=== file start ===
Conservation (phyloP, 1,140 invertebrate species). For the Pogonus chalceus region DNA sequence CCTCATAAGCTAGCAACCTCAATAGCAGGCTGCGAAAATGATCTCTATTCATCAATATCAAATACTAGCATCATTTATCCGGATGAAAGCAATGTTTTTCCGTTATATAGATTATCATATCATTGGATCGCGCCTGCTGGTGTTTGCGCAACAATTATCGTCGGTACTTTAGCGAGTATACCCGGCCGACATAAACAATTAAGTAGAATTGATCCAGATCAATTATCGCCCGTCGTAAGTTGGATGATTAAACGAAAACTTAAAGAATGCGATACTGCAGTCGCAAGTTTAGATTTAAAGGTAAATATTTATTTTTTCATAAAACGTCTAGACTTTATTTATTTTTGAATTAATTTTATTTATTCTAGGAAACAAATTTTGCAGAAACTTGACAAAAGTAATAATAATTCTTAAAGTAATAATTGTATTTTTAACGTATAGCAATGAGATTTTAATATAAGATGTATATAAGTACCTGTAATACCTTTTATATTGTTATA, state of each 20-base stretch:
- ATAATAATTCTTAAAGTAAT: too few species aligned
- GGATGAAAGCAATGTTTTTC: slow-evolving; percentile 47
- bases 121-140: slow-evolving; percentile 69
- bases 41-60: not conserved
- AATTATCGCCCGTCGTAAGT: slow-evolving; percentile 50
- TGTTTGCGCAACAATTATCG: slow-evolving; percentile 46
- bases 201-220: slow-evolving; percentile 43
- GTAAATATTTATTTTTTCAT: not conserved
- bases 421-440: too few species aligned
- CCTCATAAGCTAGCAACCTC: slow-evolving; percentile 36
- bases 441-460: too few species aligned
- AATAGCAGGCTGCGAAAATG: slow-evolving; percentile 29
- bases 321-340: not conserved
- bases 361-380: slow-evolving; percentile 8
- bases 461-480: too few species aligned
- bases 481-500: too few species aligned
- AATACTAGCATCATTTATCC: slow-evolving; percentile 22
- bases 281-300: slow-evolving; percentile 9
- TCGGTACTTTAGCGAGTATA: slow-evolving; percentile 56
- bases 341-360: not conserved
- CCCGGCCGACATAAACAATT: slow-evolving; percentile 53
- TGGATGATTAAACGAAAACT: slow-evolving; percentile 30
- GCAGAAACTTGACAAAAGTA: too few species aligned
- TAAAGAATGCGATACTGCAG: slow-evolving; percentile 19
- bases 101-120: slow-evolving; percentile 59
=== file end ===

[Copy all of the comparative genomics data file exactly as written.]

Conservation (phyloP, 1,140 invertebrate species). For the Pogonus chalceus region DNA sequence CCTCATAAGCTAGCAACCTCAATAGCAGGCTGCGAAAATGATCTCTATTCATCAATATCAAATACTAGCATCATTTATCCGGATGAAAGCAATGTTTTTCCGTTATATAGATTATCATATCATTGGATCGCGCCTGCTGGTGTTTGCGCAACAATTATCGTCGGTACTTTAGCGAGTATACCCGGCCGACATAAACAATTAAGTAGAATTGATCCAGATCAATTATCGCCCGTCGTAAGTTGGATGATTAAACGAAAACTTAAAGAATGCGATACTGCAGTCGCAAGTTTAGATTTAAAGGTAAATATTTATTTTTTCATAAAACGTCTAGACTTTATTTATTTTTGAATTAATTTTATTTATTCTAGGAAACAAATTTTGCAGAAACTTGACAAAAGTAATAATAATTCTTAAAGTAATAATTGTATTTTTAACGTATAGCAATGAGATTTTAATATAAGATGTATATAAGTACCTGTAATACCTTTTATATTGTTATA, state of each 20-base stretch:
- ATAATAATTCTTAAAGTAAT: too few species aligned
- GGATGAAAGCAATGTTTTTC: slow-evolving; percentile 47
- bases 121-140: slow-evolving; percentile 69
- bases 41-60: not conserved
- AATTATCGCCCGTCGTAAGT: slow-evolving; percentile 50
- TGTTTGCGCAACAATTATCG: slow-evolving; percentile 46
- bases 201-220: slow-evolving; percentile 43
- GTAAATATTTATTTTTTCAT: not conserved
- bases 421-440: too few species aligned
- CCTCATAAGCTAGCAACCTC: slow-evolving; percentile 36
- bases 441-460: too few species aligned
- AATAGCAGGCTGCGAAAATG: slow-evolving; percentile 29
- bases 321-340: not conserved
- bases 361-380: slow-evolving; percentile 8
- bases 461-480: too few species aligned
- bases 481-500: too few species aligned
- AATACTAGCATCATTTATCC: slow-evolving; percentile 22
- bases 281-300: slow-evolving; percentile 9
- TCGGTACTTTAGCGAGTATA: slow-evolving; percentile 56
- bases 341-360: not conserved
- CCCGGCCGACATAAACAATT: slow-evolving; percentile 53
- TGGATGATTAAACGAAAACT: slow-evolving; percentile 30
- GCAGAAACTTGACAAAAGTA: too few species aligned
- TAAAGAATGCGATACTGCAG: slow-evolving; percentile 19
- bases 101-120: slow-evolving; percentile 59